Nvidia unveils Android gaming handheld powered by 'world's fastest mobile processor'

Graphics powerhouse Nvidia is entering the portable gaming market with Project Shield, an Android handheld fitted with the company's newly unveiled quad-core Tegra 4 mobile processor. Shield, showcased by Nvidia CEO Jen-Hsun Huang at this year's CES, resembles a PS3 or Xbox 360 twin-stick controller but attached to a flip-top 5-inch 'retinal display' multitouch screen with 1280x720 HD resolution at 294 dpi. The Tegra 4 chip it contains, which Nvidia claims is the world's fastest mobile processor, offers effectively six times greater visual output than its Tegra 3 predecessor, as found in Microsoft Surface tablets. Nvidia tells our friends at Engadget that the device is expected to ship in Q2 of this year. One crucial factor which remains undisclosed is the price.

Shield also has 38 watt hours of batteries, which translates into 5 to 10 hours of gameplay or 24 hours of HD video, and a bass reflex audio system with a greater signal-to-noise ratio than the iPhone 5. In addition to the standard audio jack, Shield has a microSD slot, a micro USB port, and an HDMI port that Huang demonstrated with an LG 4K resolution HDTV. Shield's 'console-grade' analog sticks are joined by a d-pad and a standard quartet of buttons, as well as triggers and bumpers.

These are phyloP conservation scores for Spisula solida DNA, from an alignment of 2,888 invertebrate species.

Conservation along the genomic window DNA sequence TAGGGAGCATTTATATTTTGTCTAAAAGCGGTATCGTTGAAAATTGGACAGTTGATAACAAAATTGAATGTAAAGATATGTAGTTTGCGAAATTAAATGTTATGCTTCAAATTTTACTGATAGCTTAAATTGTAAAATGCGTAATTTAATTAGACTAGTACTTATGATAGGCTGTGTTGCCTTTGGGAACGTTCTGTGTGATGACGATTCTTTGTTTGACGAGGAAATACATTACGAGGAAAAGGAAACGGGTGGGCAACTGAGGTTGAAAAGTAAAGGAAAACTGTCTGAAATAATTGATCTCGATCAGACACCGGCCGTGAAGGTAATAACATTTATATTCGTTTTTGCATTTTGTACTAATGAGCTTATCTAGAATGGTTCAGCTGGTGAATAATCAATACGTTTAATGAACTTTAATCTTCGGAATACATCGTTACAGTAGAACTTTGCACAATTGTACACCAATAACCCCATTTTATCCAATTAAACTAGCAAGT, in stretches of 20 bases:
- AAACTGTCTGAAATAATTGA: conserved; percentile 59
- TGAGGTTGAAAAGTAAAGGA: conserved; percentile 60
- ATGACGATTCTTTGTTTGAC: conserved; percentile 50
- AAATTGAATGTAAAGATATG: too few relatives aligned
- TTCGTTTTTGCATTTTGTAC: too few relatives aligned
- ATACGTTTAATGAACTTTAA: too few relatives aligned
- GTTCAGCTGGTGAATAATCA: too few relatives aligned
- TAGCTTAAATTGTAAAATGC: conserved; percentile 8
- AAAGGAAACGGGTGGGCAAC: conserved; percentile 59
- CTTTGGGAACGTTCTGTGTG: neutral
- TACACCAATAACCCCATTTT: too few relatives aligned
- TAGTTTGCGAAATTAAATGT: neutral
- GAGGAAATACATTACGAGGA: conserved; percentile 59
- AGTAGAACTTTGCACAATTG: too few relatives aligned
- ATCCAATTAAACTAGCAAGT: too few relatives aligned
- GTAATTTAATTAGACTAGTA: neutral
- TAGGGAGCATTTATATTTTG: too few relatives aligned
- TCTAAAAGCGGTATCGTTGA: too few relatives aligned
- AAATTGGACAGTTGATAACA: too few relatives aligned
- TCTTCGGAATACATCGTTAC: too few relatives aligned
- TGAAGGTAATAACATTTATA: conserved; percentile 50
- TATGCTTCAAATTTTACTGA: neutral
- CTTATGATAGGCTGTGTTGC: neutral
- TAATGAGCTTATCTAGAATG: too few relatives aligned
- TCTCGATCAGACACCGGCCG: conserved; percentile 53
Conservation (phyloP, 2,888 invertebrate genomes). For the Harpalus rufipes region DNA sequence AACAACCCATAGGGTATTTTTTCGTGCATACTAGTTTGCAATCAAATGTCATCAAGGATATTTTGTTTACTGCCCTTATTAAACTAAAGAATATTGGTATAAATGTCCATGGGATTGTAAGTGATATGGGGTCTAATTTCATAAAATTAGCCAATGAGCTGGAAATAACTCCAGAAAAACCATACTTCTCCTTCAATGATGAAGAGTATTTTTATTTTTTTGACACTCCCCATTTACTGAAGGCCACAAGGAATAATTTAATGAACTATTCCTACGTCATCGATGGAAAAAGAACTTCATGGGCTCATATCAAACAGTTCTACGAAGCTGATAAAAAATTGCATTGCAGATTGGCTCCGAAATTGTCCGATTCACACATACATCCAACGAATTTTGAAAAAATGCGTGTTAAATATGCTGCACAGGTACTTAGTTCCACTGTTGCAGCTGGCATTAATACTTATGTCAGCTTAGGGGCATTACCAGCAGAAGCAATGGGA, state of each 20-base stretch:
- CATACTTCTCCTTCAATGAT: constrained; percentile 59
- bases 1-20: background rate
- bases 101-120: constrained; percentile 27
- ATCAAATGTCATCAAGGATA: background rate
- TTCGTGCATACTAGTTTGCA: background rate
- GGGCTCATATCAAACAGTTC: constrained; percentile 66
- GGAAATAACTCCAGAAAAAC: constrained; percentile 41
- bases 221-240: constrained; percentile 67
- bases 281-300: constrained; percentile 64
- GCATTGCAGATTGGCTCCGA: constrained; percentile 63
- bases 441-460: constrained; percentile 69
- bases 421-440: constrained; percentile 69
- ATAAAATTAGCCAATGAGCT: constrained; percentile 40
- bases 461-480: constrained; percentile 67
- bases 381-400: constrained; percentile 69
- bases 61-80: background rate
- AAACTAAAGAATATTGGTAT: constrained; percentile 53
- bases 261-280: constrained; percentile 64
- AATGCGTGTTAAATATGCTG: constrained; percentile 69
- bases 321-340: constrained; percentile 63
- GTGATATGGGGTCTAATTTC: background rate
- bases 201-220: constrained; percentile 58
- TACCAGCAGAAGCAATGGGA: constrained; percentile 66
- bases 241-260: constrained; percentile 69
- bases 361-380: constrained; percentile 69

Huang also demonstrated a few games from Nvidia's Tegrazone store being played on the device, followed by a brief run of mega-mech battling in Hawken. Next, Huang detailed how Shield can wirelessly stream from a PC across a local network to Shield, using this to play Need for Speed: Most Wanted and Assassin's Creed 3 on the handheld. As Engadget reports, there was perceivably very little lag. The demo also showed Shield accessing Steam on the PC, with Huang underling the ease with which Big Picture Mode can be used via Shield to bring Steam games to HDTVs.

You can watch the full CES demonstration of Project Shield on Nvidia's Twitch.tv page. It's roughly 40 minutes long, and begins at around the 2h02m mark.

This article was originally published on Joystiq.